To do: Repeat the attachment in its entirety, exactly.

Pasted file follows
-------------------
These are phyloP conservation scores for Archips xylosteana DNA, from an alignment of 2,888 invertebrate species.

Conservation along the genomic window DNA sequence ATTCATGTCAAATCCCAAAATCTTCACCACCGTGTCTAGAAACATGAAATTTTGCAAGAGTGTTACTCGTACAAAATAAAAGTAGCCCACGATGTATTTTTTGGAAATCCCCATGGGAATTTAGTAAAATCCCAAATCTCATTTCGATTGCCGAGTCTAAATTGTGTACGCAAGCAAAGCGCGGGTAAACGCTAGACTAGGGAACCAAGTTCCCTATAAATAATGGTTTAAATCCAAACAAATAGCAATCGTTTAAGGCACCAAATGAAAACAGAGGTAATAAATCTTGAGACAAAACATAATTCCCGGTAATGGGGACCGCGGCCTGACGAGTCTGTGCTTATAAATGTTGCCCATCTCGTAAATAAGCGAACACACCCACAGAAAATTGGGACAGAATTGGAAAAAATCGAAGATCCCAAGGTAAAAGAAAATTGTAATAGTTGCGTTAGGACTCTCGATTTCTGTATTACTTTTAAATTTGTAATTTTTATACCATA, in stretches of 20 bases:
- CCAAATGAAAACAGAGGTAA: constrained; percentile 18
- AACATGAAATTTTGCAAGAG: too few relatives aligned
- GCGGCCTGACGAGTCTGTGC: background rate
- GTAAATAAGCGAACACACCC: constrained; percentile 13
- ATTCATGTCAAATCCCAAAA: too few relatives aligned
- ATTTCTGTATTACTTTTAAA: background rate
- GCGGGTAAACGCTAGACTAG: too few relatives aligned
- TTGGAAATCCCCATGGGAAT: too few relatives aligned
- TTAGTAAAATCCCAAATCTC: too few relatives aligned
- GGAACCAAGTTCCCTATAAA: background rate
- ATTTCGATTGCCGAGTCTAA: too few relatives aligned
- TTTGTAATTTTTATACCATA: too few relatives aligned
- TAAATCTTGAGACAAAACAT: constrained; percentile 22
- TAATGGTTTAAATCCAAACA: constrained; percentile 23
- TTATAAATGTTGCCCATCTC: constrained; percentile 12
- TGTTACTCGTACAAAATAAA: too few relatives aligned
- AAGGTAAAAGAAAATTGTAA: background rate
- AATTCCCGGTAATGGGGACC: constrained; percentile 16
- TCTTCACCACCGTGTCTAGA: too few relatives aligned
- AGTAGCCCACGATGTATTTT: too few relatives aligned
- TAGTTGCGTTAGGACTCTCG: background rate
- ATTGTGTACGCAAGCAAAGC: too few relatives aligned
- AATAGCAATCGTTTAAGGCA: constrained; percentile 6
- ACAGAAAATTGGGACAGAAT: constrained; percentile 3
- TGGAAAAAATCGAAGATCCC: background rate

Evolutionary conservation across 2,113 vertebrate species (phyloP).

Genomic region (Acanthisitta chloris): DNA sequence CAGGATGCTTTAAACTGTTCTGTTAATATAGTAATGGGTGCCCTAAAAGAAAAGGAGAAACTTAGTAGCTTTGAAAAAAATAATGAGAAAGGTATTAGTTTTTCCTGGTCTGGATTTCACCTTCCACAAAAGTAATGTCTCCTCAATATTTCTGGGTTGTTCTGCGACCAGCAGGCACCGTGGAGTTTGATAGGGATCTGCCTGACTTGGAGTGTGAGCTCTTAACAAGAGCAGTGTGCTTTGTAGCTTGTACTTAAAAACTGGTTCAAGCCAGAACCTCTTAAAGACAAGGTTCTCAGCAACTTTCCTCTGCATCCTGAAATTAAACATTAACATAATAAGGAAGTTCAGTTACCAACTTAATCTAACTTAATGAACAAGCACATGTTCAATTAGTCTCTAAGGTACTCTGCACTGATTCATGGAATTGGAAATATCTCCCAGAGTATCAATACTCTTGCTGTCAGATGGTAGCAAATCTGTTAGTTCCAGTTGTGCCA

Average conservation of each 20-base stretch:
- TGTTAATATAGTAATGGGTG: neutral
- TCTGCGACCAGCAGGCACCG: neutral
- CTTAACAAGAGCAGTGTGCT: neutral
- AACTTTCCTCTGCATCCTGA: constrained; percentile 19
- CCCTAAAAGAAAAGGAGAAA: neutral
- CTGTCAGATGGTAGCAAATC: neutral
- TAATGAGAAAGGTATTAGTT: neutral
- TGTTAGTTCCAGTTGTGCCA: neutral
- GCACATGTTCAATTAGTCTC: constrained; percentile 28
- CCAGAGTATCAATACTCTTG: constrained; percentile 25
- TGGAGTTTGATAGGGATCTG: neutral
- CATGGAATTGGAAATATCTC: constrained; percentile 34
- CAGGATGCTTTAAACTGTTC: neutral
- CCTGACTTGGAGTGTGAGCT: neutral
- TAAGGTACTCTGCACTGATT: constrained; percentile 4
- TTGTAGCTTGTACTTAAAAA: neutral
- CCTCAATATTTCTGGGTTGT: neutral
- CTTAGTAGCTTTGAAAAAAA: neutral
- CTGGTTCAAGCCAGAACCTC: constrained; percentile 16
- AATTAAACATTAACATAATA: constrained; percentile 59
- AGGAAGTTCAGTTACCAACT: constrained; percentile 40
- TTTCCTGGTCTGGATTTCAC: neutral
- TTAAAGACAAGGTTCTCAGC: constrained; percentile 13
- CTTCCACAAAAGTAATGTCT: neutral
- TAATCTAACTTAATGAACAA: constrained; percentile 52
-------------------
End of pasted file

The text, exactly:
These are phyloP conservation scores for Archips xylosteana DNA, from an alignment of 2,888 invertebrate species.

Conservation along the genomic window DNA sequence ATTCATGTCAAATCCCAAAATCTTCACCACCGTGTCTAGAAACATGAAATTTTGCAAGAGTGTTACTCGTACAAAATAAAAGTAGCCCACGATGTATTTTTTGGAAATCCCCATGGGAATTTAGTAAAATCCCAAATCTCATTTCGATTGCCGAGTCTAAATTGTGTACGCAAGCAAAGCGCGGGTAAACGCTAGACTAGGGAACCAAGTTCCCTATAAATAATGGTTTAAATCCAAACAAATAGCAATCGTTTAAGGCACCAAATGAAAACAGAGGTAATAAATCTTGAGACAAAACATAATTCCCGGTAATGGGGACCGCGGCCTGACGAGTCTGTGCTTATAAATGTTGCCCATCTCGTAAATAAGCGAACACACCCACAGAAAATTGGGACAGAATTGGAAAAAATCGAAGATCCCAAGGTAAAAGAAAATTGTAATAGTTGCGTTAGGACTCTCGATTTCTGTATTACTTTTAAATTTGTAATTTTTATACCATA, in stretches of 20 bases:
- CCAAATGAAAACAGAGGTAA: constrained; percentile 18
- AACATGAAATTTTGCAAGAG: too few relatives aligned
- GCGGCCTGACGAGTCTGTGC: background rate
- GTAAATAAGCGAACACACCC: constrained; percentile 13
- ATTCATGTCAAATCCCAAAA: too few relatives aligned
- ATTTCTGTATTACTTTTAAA: background rate
- GCGGGTAAACGCTAGACTAG: too few relatives aligned
- TTGGAAATCCCCATGGGAAT: too few relatives aligned
- TTAGTAAAATCCCAAATCTC: too few relatives aligned
- GGAACCAAGTTCCCTATAAA: background rate
- ATTTCGATTGCCGAGTCTAA: too few relatives aligned
- TTTGTAATTTTTATACCATA: too few relatives aligned
- TAAATCTTGAGACAAAACAT: constrained; percentile 22
- TAATGGTTTAAATCCAAACA: constrained; percentile 23
- TTATAAATGTTGCCCATCTC: constrained; percentile 12
- TGTTACTCGTACAAAATAAA: too few relatives aligned
- AAGGTAAAAGAAAATTGTAA: background rate
- AATTCCCGGTAATGGGGACC: constrained; percentile 16
- TCTTCACCACCGTGTCTAGA: too few relatives aligned
- AGTAGCCCACGATGTATTTT: too few relatives aligned
- TAGTTGCGTTAGGACTCTCG: background rate
- ATTGTGTACGCAAGCAAAGC: too few relatives aligned
- AATAGCAATCGTTTAAGGCA: constrained; percentile 6
- ACAGAAAATTGGGACAGAAT: constrained; percentile 3
- TGGAAAAAATCGAAGATCCC: background rate

Evolutionary conservation across 2,113 vertebrate species (phyloP).

Genomic region (Acanthisitta chloris): DNA sequence CAGGATGCTTTAAACTGTTCTGTTAATATAGTAATGGGTGCCCTAAAAGAAAAGGAGAAACTTAGTAGCTTTGAAAAAAATAATGAGAAAGGTATTAGTTTTTCCTGGTCTGGATTTCACCTTCCACAAAAGTAATGTCTCCTCAATATTTCTGGGTTGTTCTGCGACCAGCAGGCACCGTGGAGTTTGATAGGGATCTGCCTGACTTGGAGTGTGAGCTCTTAACAAGAGCAGTGTGCTTTGTAGCTTGTACTTAAAAACTGGTTCAAGCCAGAACCTCTTAAAGACAAGGTTCTCAGCAACTTTCCTCTGCATCCTGAAATTAAACATTAACATAATAAGGAAGTTCAGTTACCAACTTAATCTAACTTAATGAACAAGCACATGTTCAATTAGTCTCTAAGGTACTCTGCACTGATTCATGGAATTGGAAATATCTCCCAGAGTATCAATACTCTTGCTGTCAGATGGTAGCAAATCTGTTAGTTCCAGTTGTGCCA

Average conservation of each 20-base stretch:
- TGTTAATATAGTAATGGGTG: neutral
- TCTGCGACCAGCAGGCACCG: neutral
- CTTAACAAGAGCAGTGTGCT: neutral
- AACTTTCCTCTGCATCCTGA: constrained; percentile 19
- CCCTAAAAGAAAAGGAGAAA: neutral
- CTGTCAGATGGTAGCAAATC: neutral
- TAATGAGAAAGGTATTAGTT: neutral
- TGTTAGTTCCAGTTGTGCCA: neutral
- GCACATGTTCAATTAGTCTC: constrained; percentile 28
- CCAGAGTATCAATACTCTTG: constrained; percentile 25
- TGGAGTTTGATAGGGATCTG: neutral
- CATGGAATTGGAAATATCTC: constrained; percentile 34
- CAGGATGCTTTAAACTGTTC: neutral
- CCTGACTTGGAGTGTGAGCT: neutral
- TAAGGTACTCTGCACTGATT: constrained; percentile 4
- TTGTAGCTTGTACTTAAAAA: neutral
- CCTCAATATTTCTGGGTTGT: neutral
- CTTAGTAGCTTTGAAAAAAA: neutral
- CTGGTTCAAGCCAGAACCTC: constrained; percentile 16
- AATTAAACATTAACATAATA: constrained; percentile 59
- AGGAAGTTCAGTTACCAACT: constrained; percentile 40
- TTTCCTGGTCTGGATTTCAC: neutral
- TTAAAGACAAGGTTCTCAGC: constrained; percentile 13
- CTTCCACAAAAGTAATGTCT: neutral
- TAATCTAACTTAATGAACAA: constrained; percentile 52